Judge Scheindlin Limits Reach Of FCPA Jurisdiction
Posted by: Jonathan Kass On: February 21st, 2013 | Number of Comments: Comments Off
On Tuesday, Judge Shira Scheindlin of the U.S. District Court for the Southern District of New York dismissed all claims asserted against Herbert Steffen, a 74 year old citizen of Munich, Germany and former CEO of Siemens S.A. Argentina (“Siemens”), a German company, in connection with a scheme to bribe Argentine officials. Specifically, the complaint alleged that, through relationships with people in Argentina, Steffen facilitated Siemens’ agreement to pay various officials within the Argentine government approximately $100 million to obtain a contract in connection with the country’s national identity card project and other payments to cover up the initial bribes.
The SEC argued that the district court had specific jurisdiction over Steffen, asserting that the impact his conduct had on the accuracy of the company’s U.S. securities filings satisfied the requirement of In re Astrazeneca Sec. Litig., which provides that specific jurisdiction demands that the defendant has “purposefully directed his activities towards the forum and the litigation arises out of or is related to the defendant’s contact with the forum.”
The district court, applying the minimum contacts and reasonableness analysis of International Shoe, rejected the SEC’s argument, observing that personal jurisdiction over Steffen under the SEC’s theory would subject to the jurisdiction of U.S. courts “every participant in illegal action taken by a foreign company subject to U.S. Securities laws.” Rather, Judge Scheindlin distinguished prior cases, noting that jurisdiction is clearly established where an executive of a foreign issuer participates in a fraud “directed to deceiving” US shareholders, such as signing or directly manipulating financial statements to cover up illegal foreign conduct knowing that such will be relied upon by US investors. By contrast, jurisdiction over Steffen was based exclusively upon the effect of his conduct in Argentina on the accuracy of statements made by others in US securities filings. The court found such to be too much, noting that exercise of jurisdiction in that manner “is in need of a limiting principle” and required, at minimum, allegations that the defendant played a role in preparing a false report or covering up the illegal conduct from reporting.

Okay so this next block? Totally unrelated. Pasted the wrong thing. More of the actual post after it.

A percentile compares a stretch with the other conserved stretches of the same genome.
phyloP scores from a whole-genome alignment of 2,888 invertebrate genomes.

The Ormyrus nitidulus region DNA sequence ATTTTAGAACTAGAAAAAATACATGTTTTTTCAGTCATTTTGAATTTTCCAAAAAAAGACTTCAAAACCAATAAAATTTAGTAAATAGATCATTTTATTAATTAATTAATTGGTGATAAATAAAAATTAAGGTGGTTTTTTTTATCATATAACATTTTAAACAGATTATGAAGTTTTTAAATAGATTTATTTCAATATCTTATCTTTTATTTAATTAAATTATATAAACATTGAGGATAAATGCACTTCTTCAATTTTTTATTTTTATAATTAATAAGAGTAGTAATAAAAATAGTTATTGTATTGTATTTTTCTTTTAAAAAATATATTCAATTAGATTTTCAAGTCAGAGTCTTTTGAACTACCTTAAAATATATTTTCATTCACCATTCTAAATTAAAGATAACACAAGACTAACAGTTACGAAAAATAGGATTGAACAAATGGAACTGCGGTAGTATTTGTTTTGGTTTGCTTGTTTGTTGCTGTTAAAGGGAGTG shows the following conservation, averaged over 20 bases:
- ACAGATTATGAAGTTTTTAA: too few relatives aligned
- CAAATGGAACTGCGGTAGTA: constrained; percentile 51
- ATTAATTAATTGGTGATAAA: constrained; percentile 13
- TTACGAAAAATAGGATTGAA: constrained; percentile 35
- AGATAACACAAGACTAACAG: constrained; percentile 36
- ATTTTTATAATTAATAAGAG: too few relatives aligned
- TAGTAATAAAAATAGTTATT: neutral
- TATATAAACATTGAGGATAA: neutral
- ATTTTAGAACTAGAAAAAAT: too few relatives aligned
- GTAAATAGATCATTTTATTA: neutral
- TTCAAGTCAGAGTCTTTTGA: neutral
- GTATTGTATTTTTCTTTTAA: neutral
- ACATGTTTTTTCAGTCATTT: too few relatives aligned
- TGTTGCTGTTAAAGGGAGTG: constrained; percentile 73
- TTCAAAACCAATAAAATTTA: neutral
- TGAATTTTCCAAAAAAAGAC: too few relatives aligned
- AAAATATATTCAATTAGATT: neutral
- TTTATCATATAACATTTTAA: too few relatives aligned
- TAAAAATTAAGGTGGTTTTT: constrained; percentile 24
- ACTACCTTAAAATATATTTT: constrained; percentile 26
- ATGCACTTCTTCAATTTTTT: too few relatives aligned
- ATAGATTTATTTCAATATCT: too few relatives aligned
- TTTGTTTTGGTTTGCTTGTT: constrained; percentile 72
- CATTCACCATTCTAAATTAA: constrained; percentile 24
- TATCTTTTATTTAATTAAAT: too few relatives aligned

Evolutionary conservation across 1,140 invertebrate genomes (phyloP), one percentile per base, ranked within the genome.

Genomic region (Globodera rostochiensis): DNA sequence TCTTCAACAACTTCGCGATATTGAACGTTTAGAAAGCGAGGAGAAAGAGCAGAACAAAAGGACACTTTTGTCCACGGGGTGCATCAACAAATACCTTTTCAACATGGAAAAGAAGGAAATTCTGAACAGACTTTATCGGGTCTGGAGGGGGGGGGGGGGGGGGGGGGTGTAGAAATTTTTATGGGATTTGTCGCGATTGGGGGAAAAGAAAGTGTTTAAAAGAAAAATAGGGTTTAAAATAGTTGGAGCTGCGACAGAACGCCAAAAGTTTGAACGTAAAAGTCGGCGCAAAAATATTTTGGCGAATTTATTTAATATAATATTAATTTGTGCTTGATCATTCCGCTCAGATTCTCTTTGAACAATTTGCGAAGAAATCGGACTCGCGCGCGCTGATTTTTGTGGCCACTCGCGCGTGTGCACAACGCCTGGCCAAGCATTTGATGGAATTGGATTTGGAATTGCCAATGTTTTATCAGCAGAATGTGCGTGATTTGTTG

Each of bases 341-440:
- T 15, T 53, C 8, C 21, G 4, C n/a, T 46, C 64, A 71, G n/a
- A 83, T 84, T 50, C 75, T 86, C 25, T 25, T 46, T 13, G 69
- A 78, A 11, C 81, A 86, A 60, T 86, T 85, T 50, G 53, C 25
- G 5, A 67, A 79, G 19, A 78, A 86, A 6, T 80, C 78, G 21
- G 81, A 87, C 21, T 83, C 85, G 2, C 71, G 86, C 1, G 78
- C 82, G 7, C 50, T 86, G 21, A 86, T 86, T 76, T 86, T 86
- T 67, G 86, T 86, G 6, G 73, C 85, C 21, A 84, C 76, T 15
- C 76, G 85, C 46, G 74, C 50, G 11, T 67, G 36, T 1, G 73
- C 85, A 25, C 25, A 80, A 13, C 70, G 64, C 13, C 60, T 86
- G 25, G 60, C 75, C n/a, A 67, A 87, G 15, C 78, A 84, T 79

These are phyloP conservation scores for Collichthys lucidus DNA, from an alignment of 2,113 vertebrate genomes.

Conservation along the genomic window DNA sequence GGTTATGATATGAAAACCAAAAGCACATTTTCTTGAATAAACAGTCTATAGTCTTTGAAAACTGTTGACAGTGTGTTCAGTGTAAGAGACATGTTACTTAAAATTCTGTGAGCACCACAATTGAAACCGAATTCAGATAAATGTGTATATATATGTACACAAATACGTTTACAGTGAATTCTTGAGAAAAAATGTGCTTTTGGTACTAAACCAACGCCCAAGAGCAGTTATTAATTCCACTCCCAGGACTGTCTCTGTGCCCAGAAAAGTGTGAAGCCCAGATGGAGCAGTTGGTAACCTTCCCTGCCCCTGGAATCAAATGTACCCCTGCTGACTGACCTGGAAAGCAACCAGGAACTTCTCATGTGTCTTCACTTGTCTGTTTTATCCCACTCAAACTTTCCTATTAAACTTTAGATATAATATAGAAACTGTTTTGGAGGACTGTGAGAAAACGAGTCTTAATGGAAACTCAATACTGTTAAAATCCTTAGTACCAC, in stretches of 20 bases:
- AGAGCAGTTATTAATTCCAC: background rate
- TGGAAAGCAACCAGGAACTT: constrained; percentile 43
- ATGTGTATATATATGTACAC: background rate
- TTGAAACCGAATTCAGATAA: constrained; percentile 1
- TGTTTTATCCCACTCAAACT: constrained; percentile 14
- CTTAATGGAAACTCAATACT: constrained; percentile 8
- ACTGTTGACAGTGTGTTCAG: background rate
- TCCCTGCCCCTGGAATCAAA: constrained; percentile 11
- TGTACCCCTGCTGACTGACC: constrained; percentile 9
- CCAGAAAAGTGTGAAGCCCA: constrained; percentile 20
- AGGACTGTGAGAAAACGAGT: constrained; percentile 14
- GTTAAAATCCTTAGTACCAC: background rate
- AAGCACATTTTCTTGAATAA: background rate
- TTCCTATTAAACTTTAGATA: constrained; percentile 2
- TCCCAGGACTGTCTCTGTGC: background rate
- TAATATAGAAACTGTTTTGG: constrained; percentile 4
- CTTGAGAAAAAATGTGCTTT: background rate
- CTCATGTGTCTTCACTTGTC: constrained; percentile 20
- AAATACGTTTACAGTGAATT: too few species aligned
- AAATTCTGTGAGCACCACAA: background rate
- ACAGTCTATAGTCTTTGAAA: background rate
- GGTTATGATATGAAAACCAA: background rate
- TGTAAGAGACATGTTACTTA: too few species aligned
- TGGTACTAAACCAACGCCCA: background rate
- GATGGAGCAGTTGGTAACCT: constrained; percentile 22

Finally, the court concluded that personal jurisdiction over Steffen would be unreasonable. Specifically, the court noted that his advanced age (74), poor English, and the lack of interest the United States has in adjudicating allegations of bribes by a foreign company in Argentina “all weigh against personal jurisdiction.” The court also noted that the SEC has already obtained significant remedies from Siemens and that the need for relief against Steffen was not compelling.
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